DiaSorin & In-Vitro Diagnostics | In Practise

DiaSorin & In-Vitro Diagnostics

Former Commercial Director at DiaSorin

Learning outcomes

  • History of DiaSorin
  • Relationship and risks competing with larger players
  • LIASON XL positioning
  • Margin drivers and lean cost structure at DiaSorin
  • Management quality, tenure, and culture
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Executive Bio

Alain Charalambos

Former Commercial Director at DiaSorin

Alain has over 28 years experience in in-vitro diagnostics. He enjoyed 16 years at bioMérieux, then joined Novartis Vaccines and Diagnostics which Grifols eventually purchased. Alain then moved to DiaSorin for 6 years where he was leading commercial operations across Europe, MENA, and APAC, with full P&L responsibility. Alain currently works for QIAGEN. Read more

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Disclaimer: This interview is for informational purposes only and should not be relied upon as a basis for investment decisions. In Practise is an independent publisher and all opinions expressed by guests are solely their own opinions and do not reflect the opinion of In Practise.

Alain, could you give us a quick introduction to your background?

I have been working for almost 30 years in the in vitro diagnostic field, firstly with bioMérieux, then Novartis Vaccines and Diagnostics that was Chiron and is now Grifols. Later on, I worked for DiaSorin for about six years, until two years ago. Since last year, I have been working for QIAGEN. Just to make it clear, I am in the exit process from QIAGEN, because I joined as the head of some business but I have been asked to execute what the management is telling me to do and I don’t feel as if I have any interest in staying. I am open to any position, right now.

While working for QIAGEN, I have also been collaborating with DiaSorin, because I am dealing with the tuberculosis business and, indeed, I have been working, from DiaSorin, together with QIAGEN, until two years ago. Because nothing changed much over that period, for the last year, I have been helping to start the collaboration between the two companies. When it comes to DiaSorin, I would say that I was working for six years in the commercial operations, dealing with sales, marketing, operational business development, managing distributors or setting up new direct operations or managing a set of direct operation companies across the world, but mainly in Europe, the Middle East and Africa. Whilst I was working for DiaSorin, I had the chance to work in Latin America for three years and, later on, in the Asia Pacific. More recently, I have also been dealing again with Asia Pacific.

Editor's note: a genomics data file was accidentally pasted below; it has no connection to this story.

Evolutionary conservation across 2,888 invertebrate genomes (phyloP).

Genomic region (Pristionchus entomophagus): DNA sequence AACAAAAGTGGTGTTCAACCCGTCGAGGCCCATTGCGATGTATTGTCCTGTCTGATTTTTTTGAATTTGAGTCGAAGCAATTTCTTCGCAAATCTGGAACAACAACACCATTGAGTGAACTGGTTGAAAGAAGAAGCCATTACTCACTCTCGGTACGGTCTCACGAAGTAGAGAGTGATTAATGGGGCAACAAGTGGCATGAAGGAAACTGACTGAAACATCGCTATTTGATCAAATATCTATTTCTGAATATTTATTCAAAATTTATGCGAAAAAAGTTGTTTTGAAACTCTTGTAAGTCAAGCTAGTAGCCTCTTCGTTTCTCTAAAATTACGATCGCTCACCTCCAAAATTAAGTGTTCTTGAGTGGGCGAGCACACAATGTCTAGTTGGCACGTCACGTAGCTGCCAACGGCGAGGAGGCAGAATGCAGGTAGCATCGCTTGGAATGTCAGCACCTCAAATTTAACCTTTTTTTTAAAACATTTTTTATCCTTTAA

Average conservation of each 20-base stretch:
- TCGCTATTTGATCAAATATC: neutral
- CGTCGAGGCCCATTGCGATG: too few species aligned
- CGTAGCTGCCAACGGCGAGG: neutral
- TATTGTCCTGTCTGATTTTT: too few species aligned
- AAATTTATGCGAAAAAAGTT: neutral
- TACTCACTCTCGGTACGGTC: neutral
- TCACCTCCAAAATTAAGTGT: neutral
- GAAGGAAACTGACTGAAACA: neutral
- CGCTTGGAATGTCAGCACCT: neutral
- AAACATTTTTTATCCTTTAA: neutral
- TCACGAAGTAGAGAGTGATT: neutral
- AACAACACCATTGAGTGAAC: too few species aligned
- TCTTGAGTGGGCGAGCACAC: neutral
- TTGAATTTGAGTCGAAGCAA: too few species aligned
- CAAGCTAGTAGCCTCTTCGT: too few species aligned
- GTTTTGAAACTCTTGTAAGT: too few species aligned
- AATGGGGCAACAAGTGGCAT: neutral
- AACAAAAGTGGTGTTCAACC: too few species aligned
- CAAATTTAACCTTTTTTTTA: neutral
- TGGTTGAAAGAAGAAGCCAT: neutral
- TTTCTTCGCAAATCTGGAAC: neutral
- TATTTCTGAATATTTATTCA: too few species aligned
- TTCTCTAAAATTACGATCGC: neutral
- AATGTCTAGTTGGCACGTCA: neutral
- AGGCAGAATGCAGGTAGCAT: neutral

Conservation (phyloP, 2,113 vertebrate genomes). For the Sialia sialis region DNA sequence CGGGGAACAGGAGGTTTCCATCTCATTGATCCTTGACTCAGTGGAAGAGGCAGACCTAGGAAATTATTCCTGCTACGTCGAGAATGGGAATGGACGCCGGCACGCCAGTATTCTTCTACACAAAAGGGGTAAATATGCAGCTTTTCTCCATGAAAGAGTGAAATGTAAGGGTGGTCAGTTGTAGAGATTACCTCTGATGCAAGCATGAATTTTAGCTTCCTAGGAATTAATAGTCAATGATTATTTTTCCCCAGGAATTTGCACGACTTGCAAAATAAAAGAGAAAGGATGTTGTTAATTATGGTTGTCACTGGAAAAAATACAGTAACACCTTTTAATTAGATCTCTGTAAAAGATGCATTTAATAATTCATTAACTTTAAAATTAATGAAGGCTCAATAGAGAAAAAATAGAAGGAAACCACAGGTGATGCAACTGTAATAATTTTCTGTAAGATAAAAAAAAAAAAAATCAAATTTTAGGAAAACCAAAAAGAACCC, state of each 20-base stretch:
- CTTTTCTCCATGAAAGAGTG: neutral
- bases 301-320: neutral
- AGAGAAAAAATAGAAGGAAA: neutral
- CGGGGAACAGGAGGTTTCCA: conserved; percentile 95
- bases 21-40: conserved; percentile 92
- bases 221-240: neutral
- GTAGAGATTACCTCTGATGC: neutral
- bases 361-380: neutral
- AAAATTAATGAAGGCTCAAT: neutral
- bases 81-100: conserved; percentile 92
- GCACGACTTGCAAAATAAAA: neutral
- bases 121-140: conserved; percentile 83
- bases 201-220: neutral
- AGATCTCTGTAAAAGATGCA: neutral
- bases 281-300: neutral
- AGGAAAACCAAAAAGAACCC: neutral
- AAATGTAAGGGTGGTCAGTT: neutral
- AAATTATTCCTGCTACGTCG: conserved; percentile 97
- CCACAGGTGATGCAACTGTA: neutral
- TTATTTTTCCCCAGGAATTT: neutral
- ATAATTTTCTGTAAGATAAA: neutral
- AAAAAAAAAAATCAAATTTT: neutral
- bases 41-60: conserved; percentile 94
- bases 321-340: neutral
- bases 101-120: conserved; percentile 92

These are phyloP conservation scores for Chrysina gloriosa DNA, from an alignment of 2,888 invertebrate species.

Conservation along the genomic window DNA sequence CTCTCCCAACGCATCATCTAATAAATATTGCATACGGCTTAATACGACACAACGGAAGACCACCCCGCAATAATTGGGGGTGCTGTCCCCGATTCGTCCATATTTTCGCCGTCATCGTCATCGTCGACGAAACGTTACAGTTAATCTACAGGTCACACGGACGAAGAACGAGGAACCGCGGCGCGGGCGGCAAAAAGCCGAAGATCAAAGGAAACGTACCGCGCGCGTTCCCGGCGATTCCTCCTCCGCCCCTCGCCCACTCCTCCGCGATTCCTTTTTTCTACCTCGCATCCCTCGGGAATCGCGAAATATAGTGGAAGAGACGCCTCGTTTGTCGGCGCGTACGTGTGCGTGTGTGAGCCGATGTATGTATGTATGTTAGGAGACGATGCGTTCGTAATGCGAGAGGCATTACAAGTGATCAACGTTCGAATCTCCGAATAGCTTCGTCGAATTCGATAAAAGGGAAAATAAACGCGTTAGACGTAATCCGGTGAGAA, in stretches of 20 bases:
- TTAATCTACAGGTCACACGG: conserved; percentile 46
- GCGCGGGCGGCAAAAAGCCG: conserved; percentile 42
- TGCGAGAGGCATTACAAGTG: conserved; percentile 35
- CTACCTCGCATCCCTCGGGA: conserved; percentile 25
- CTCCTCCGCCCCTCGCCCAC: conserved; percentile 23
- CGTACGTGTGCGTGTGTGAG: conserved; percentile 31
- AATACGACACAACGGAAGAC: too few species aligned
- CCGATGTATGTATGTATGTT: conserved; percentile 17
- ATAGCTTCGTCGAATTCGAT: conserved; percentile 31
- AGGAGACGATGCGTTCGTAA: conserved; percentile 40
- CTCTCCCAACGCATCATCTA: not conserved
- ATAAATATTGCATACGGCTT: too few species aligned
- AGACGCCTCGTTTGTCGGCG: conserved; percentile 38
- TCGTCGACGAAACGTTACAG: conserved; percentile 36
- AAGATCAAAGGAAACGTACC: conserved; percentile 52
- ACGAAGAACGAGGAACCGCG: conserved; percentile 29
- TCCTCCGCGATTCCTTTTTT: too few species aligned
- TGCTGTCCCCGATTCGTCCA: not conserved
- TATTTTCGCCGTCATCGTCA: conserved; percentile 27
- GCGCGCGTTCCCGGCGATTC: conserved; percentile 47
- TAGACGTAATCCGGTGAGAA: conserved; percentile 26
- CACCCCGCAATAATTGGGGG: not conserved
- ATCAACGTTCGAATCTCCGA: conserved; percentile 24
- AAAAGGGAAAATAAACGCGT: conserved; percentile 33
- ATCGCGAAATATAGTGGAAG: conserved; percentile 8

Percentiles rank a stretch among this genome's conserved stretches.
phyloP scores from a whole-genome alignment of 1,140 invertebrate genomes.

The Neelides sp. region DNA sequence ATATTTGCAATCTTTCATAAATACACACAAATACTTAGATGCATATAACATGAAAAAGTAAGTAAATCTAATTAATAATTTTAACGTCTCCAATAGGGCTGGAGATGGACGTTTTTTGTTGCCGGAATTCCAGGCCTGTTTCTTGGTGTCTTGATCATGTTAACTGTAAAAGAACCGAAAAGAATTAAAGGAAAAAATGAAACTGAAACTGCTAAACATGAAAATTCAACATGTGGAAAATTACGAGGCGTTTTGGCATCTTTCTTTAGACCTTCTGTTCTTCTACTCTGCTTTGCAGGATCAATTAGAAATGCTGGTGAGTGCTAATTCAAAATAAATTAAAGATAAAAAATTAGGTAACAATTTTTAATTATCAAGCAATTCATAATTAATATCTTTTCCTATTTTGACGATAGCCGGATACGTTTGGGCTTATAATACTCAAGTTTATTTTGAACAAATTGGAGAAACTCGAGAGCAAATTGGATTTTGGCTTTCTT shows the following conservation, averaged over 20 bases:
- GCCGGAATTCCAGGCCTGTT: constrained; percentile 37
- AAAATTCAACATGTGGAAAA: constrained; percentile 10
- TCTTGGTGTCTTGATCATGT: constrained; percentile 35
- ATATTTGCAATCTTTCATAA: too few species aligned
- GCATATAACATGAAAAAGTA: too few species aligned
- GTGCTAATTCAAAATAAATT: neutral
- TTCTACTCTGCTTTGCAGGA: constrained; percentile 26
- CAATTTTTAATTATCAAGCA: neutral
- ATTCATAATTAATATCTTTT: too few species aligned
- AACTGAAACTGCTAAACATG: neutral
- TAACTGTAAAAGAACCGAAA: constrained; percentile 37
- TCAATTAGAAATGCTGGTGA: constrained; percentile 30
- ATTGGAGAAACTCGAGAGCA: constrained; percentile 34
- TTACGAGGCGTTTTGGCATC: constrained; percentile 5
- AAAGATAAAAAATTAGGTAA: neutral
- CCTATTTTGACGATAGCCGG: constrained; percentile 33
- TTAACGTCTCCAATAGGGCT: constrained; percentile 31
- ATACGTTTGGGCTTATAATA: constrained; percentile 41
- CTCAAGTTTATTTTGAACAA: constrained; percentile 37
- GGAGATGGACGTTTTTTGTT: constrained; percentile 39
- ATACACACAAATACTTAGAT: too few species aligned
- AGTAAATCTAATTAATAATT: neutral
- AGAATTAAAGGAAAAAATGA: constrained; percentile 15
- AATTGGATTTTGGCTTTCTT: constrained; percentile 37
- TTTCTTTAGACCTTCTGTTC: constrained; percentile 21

The only countries I have never touched are the US and Canadian market, Brazil – which was outside the scope of Latin America – and China. But I have worked extensively in Europe, the Middle East and Africa, as well as quite some time in India and Australia. More recently, I have also been working quite a lot in Korea, Vietnam and Thailand. Due to the fact that I was working between DiaSorin and QIAGEN, I was doing some consultancy activities for companies willing to expand their business outside their countries, or to attract partners as local distributors. I was doing that for almost a year, before joining QIAGEN.

In DiaSorin, I was directly reporting to the COO, Chief Operating Officer, Chen Even. I was 10 meters from his office and 12 meters from the office of the CEO. DiaSorin is still a mid-sized company but, in terms of head count, it’s a very tiny company. This also explains why the company is so profitable, because they don’t have many employees and each employee has to do a lot of different jobs. Indeed, I had quite a lot of interaction with CEO, with the COO and with the top management and this is where I believe, when it comes to DiaSorin, I have some visibility that, perhaps people worked for DiaSorin remotely did not have, because I was working with those guys on a daily basis.

You mentioned that they don’t have many employees. Is that really a strategic focus of the CEO, to make it a lean operation?